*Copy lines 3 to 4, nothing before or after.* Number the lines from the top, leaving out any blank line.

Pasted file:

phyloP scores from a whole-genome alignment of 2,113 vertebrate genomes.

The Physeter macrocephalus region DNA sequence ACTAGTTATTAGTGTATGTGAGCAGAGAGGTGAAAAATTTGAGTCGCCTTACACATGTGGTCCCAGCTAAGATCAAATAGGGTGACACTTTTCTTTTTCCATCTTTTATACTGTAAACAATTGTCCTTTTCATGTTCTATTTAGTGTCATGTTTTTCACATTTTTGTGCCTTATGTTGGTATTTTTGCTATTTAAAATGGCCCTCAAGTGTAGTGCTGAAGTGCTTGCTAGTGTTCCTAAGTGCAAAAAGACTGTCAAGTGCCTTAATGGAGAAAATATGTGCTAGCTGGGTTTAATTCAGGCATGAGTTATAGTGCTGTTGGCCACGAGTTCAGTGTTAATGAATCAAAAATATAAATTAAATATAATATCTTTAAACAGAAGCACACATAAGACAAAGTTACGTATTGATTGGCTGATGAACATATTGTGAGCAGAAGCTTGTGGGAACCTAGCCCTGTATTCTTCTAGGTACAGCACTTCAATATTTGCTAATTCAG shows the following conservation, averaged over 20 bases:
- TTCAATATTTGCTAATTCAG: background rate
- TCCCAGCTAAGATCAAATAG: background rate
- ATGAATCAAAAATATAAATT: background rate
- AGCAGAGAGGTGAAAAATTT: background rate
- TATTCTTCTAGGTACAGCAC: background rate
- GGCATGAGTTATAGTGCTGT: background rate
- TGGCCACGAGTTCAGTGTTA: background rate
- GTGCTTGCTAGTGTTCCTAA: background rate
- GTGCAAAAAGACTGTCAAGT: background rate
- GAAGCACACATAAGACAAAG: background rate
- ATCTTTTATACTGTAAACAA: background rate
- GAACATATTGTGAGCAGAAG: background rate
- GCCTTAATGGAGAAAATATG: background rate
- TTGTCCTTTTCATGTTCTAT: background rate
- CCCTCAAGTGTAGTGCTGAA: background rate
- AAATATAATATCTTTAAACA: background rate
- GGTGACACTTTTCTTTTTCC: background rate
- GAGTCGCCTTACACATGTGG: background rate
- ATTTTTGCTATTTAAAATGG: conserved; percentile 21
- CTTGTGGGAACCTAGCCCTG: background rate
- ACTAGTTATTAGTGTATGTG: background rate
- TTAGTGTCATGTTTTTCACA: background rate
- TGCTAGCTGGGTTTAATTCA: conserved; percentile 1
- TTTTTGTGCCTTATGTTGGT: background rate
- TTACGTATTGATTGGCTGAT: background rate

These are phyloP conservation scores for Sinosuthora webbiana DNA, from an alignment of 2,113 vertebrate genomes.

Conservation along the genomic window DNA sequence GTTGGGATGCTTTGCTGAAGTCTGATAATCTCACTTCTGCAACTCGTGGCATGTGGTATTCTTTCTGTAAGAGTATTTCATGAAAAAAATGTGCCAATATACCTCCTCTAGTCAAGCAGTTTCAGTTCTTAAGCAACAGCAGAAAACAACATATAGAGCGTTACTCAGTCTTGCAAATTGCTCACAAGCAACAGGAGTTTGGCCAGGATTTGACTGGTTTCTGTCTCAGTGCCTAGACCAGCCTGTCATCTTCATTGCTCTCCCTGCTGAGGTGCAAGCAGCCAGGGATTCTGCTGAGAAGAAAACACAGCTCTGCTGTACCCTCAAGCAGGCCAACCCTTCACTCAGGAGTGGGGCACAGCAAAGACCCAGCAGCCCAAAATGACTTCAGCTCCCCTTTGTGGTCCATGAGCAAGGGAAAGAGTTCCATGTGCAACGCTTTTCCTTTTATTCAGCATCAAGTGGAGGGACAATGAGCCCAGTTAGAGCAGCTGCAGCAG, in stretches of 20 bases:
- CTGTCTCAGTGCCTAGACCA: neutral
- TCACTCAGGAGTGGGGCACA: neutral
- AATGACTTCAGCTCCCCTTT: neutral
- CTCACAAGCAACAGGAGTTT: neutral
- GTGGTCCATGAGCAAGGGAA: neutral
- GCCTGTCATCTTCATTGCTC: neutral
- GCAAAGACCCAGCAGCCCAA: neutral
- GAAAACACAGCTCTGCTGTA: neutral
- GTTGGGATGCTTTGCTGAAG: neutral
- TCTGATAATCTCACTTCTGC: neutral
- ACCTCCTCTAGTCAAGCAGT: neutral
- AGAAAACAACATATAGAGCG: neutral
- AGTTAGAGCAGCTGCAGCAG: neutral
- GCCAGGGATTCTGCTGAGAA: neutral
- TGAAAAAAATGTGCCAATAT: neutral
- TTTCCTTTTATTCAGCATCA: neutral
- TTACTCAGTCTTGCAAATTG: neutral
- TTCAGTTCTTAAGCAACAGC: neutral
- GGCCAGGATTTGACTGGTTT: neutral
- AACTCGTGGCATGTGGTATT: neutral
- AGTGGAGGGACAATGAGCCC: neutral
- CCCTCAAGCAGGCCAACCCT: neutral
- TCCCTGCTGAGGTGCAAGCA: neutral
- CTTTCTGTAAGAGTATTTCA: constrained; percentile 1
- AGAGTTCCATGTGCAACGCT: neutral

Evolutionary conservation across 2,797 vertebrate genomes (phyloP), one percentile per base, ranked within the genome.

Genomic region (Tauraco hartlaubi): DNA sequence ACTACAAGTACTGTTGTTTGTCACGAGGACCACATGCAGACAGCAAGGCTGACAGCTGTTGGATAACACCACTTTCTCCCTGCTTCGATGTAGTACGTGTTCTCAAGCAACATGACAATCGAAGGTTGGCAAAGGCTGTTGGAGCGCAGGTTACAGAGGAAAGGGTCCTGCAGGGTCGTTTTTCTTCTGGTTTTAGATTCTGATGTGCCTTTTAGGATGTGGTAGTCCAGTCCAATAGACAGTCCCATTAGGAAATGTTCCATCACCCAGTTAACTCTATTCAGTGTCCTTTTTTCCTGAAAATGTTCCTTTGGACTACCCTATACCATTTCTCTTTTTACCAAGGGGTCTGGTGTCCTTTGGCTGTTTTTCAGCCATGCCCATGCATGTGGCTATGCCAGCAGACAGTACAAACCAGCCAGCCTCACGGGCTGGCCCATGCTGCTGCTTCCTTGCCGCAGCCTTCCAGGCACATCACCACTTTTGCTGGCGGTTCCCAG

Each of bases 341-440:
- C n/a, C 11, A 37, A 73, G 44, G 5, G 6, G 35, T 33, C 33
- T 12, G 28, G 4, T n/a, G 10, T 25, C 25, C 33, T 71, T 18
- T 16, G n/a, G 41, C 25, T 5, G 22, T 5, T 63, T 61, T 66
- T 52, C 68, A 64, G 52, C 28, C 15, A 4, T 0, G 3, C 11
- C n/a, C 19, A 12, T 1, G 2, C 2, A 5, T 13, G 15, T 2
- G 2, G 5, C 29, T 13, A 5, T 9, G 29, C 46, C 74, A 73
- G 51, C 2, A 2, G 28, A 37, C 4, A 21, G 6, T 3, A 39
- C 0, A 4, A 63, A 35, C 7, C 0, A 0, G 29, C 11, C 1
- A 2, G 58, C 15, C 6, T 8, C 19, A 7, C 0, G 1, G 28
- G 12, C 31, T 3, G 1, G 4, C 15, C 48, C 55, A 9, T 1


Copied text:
- TTCAATATTTGCTAATTCAG: background rate
- TCCCAGCTAAGATCAAATAG: background rate